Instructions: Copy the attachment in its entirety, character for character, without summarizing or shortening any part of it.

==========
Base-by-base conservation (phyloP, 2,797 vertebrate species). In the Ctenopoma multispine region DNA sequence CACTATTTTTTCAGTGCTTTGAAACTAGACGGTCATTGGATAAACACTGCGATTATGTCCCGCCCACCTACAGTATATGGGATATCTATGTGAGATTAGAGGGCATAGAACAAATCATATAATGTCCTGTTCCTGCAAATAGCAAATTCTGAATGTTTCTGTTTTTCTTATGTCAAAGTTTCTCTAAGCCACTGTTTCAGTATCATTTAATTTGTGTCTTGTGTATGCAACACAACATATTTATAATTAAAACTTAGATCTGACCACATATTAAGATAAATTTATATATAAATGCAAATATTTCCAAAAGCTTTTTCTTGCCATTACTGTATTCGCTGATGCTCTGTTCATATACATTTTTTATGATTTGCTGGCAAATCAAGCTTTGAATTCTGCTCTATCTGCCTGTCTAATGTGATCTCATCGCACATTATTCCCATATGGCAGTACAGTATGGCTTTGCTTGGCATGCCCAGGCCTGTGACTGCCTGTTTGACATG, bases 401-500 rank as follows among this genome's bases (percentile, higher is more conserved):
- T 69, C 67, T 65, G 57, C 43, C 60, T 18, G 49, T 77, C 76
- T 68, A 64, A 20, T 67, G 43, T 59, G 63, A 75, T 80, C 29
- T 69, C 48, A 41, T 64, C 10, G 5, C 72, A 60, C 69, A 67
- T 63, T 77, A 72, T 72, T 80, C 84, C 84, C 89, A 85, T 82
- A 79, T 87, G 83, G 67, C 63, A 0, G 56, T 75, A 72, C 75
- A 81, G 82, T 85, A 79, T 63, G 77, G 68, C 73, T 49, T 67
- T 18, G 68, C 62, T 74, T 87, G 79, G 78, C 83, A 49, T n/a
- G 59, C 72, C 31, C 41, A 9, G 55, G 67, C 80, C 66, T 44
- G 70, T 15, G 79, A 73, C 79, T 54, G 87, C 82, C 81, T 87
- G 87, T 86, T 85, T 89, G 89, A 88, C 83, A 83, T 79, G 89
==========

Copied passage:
Base-by-base conservation (phyloP, 2,797 vertebrate species). In the Ctenopoma multispine region DNA sequence CACTATTTTTTCAGTGCTTTGAAACTAGACGGTCATTGGATAAACACTGCGATTATGTCCCGCCCACCTACAGTATATGGGATATCTATGTGAGATTAGAGGGCATAGAACAAATCATATAATGTCCTGTTCCTGCAAATAGCAAATTCTGAATGTTTCTGTTTTTCTTATGTCAAAGTTTCTCTAAGCCACTGTTTCAGTATCATTTAATTTGTGTCTTGTGTATGCAACACAACATATTTATAATTAAAACTTAGATCTGACCACATATTAAGATAAATTTATATATAAATGCAAATATTTCCAAAAGCTTTTTCTTGCCATTACTGTATTCGCTGATGCTCTGTTCATATACATTTTTTATGATTTGCTGGCAAATCAAGCTTTGAATTCTGCTCTATCTGCCTGTCTAATGTGATCTCATCGCACATTATTCCCATATGGCAGTACAGTATGGCTTTGCTTGGCATGCCCAGGCCTGTGACTGCCTGTTTGACATG, bases 401-500 rank as follows among this genome's bases (percentile, higher is more conserved):
- T 69, C 67, T 65, G 57, C 43, C 60, T 18, G 49, T 77, C 76
- T 68, A 64, A 20, T 67, G 43, T 59, G 63, A 75, T 80, C 29
- T 69, C 48, A 41, T 64, C 10, G 5, C 72, A 60, C 69, A 67
- T 63, T 77, A 72, T 72, T 80, C 84, C 84, C 89, A 85, T 82
- A 79, T 87, G 83, G 67, C 63, A 0, G 56, T 75, A 72, C 75
- A 81, G 82, T 85, A 79, T 63, G 77, G 68, C 73, T 49, T 67
- T 18, G 68, C 62, T 74, T 87, G 79, G 78, C 83, A 49, T n/a
- G 59, C 72, C 31, C 41, A 9, G 55, G 67, C 80, C 66, T 44
- G 70, T 15, G 79, A 73, C 79, T 54, G 87, C 82, C 81, T 87
- G 87, T 86, T 85, T 89, G 89, A 88, C 83, A 83, T 79, G 89